Various amendments in the Senate bill exempted small farmers from most traceability and record-keeping requirements and gave small farms the option of working with local and state agencies, instead of complying with a new federal program.
Exemptions for small farmers could create more of a regulatory patchwork, which industry organizations such as the Produce Marketing Association and the United Fresh Produce Association had wished to avoid.
New regulations and increased FDA inspections will never eliminate foodborne illnesses, but everyone has been hoping that the new laws will help curb the number, size and duration of future outbreaks. Small farms may not have the scale needed to cause a major outbreak, but that certainly doesn't mean that these farms don't need to have modern safety protocols in place.
The local food trend is still booming, and retailers should continue to respond to shopper demand for local produce. But as the trend continues to grow, buyers should be vigilant regarding the conditions at their partners' farms and facilities.
— Matthew Enis
Increase Direct Community Outreach
MOST SUPERMARKETS host occasional in-store events, and many donate to charities and causes in their communities. But retailers are also finding new ways to reach their customers in venues outside the store.
For example, in September, Food City's Louisa, Ky., location entered a float in its county's annual SeptemberFest parade. Produce department manager Lequitte Perry and head cashier Cheryl Gowan walked the parade route handing out apples to kids.
At Chandler, Ariz.-based Bashas', registered dietitian Barbara Ruhs finds opportunities to talk to potential customers, regularly making appearances at events like book signings and regional conventions focused on parents and kids.
Last week, SN reported on a partnership that nutritionist Meghan Locantora has developed between ShopRite of Medford, N.J., and the community's local libraries. Kids and parents that attend story time sessions are treated to “Snack Attacks!” featuring easy-to-make, healthy snacks from ShopRite.
Since these types of events happen outside the store, the impact on sales may be difficult to quantify. But, the key concept is “local.” Whether it's a major chain or a one-store independent, the size of the parent company may not matter as much when it's store-level staff reaching out and meeting people from their own community. In many cases, all that's needed is to give the right staff members some autonomy.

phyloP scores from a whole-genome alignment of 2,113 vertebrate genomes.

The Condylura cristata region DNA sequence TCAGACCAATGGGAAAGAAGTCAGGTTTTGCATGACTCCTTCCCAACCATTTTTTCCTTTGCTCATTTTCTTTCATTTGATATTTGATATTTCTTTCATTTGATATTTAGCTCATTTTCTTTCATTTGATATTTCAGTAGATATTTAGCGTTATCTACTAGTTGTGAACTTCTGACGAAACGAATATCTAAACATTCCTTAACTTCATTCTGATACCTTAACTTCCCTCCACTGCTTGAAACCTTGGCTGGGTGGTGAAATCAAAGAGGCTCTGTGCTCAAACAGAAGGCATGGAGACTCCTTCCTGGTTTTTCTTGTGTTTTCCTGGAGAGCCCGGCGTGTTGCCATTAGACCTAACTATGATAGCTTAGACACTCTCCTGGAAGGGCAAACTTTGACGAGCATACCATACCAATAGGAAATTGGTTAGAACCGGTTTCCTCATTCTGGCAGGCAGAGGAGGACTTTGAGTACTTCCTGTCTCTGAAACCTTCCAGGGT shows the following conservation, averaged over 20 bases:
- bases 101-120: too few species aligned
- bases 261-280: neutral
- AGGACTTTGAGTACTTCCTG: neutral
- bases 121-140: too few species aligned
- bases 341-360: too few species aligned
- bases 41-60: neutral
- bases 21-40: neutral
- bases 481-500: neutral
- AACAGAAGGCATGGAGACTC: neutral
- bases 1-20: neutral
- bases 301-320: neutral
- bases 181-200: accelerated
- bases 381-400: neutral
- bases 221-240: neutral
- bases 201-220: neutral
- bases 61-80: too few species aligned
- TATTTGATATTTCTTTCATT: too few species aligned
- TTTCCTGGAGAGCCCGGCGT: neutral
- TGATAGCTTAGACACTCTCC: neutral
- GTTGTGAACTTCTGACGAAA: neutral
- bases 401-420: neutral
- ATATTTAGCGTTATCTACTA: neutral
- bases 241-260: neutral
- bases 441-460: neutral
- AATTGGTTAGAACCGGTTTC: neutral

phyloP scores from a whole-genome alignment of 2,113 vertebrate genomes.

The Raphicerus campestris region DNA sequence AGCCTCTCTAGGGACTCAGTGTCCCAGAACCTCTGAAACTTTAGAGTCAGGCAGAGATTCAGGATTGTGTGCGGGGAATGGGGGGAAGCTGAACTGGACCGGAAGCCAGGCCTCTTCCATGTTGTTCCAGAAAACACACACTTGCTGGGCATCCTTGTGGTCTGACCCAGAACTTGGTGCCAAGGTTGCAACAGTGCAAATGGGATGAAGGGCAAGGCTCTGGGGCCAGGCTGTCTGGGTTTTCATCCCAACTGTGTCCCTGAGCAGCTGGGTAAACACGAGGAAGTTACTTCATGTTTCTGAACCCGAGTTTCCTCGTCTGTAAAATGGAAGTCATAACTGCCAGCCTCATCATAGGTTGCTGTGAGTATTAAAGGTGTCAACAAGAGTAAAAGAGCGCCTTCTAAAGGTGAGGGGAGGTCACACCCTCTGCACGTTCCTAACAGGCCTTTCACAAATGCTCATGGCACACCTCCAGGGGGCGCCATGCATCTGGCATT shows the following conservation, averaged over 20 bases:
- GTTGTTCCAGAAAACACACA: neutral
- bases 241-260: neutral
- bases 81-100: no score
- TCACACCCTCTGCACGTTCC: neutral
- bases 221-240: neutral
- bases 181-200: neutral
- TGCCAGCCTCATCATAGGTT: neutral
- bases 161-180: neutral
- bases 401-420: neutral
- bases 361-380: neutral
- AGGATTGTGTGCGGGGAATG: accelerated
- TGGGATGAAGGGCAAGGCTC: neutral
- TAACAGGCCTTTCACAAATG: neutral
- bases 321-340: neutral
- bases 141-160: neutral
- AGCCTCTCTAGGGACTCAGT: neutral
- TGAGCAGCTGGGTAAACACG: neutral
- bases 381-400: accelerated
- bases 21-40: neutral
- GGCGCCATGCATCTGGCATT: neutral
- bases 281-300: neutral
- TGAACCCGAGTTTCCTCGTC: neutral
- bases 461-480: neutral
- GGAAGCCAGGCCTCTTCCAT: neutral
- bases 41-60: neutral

— Matthew Enis
Continue to Offer Simple Meal Ideas
THE ECONOMY may be slowly improving, but for many shoppers, bargain-hunting habits born of necessity during the past three years have become ingrained. For many others, finding deals that help stretch tight household budgets continues to be imperative.
“This recession has created an incredible value shopper. They're looking for quality and lower price,” Dennis Krause, industry leader of food, beverage and agribusiness for GE Capital, told SN in a recent interview.
But, no matter how many coupons they clip or specials they stock up, these customers are still looking for ideas that they can use in their home kitchens.
Research by Margaret Condrasky, an associate professor at Clemson University's Department of Food Science and Human Nutrition, indicated that many shoppers in produce and other fresh-food departments lack confidence in their cooking skills, are often reluctant to purchase unfamiliar foods because they don't know how they will taste, and are concerned that they will waste foods like fresh produce if they don't know what to do with leftovers that aren't immediately used in a recipe.
Many participants in her “What's Cooking” in-store project “really weren't certain how to utilize kale or fresh carrots or canned beans,” Condrasky said. “I think the idea of not being sure what it would taste like, or not feeling secure in their cooking skills was a barrier for some people.”
Recipe demos or even cooking classes are commonplace at high-end food retailers. But, Condrasky's findings indicate that live sampling demos could present an opportunity regardless of the demographics a store serves.
Retailers concerned that their customers are too often zeroing in on specials and coupons, keeping departments in a bargain-focused holding pattern, could try tempting shoppers with recipes that bundle higher margin items with products that are on sale.
The key, however, is giving customers an opportunity to taste the finished recipe, and giving them the confidence that they can replicate it at home.
And, offering secondary recipe ideas that utilize some of the same ingredients is a good way to address shopper concerns about waste. Showing shoppers “what to do with what's left” turned out to be a key part of Condrasky's project, she said.
— Matthew Enis